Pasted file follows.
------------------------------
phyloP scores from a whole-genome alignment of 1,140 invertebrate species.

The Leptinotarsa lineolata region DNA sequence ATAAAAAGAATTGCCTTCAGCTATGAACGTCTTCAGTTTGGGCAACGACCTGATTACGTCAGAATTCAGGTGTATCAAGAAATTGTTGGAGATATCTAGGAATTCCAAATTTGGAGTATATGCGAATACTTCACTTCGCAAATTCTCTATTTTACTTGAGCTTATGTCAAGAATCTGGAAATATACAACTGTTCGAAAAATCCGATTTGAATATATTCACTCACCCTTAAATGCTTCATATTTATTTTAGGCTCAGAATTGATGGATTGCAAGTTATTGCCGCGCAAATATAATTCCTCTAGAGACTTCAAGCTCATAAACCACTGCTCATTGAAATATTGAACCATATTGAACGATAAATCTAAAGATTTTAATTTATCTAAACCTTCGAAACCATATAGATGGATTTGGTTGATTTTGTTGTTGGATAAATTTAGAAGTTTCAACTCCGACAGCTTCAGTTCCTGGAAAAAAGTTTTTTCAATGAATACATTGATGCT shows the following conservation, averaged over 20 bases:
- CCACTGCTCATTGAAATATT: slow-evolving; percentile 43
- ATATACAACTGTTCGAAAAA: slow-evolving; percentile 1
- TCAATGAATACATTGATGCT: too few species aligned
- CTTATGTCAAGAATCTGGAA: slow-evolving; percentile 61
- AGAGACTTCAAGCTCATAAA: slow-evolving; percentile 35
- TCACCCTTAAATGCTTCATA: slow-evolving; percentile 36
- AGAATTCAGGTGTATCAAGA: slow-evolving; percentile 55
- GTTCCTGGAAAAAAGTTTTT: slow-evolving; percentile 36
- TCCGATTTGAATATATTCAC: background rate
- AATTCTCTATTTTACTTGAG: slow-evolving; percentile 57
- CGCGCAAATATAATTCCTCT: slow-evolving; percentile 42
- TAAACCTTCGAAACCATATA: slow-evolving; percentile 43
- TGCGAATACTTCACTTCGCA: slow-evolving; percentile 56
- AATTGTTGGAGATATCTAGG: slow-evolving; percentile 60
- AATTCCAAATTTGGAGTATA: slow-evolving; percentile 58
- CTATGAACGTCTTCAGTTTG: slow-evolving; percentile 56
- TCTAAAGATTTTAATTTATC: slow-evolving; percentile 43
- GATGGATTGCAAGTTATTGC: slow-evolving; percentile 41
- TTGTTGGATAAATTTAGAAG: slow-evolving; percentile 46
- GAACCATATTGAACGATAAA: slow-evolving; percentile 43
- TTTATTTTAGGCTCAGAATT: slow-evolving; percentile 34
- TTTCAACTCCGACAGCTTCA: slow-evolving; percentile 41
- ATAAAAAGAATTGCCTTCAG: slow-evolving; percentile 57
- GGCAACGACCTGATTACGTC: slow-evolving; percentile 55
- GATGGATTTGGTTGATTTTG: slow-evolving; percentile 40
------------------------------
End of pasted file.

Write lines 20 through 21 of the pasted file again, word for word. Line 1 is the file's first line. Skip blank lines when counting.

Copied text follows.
- GATGGATTGCAAGTTATTGC: slow-evolving; percentile 41
- TTGTTGGATAAATTTAGAAG: slow-evolving; percentile 46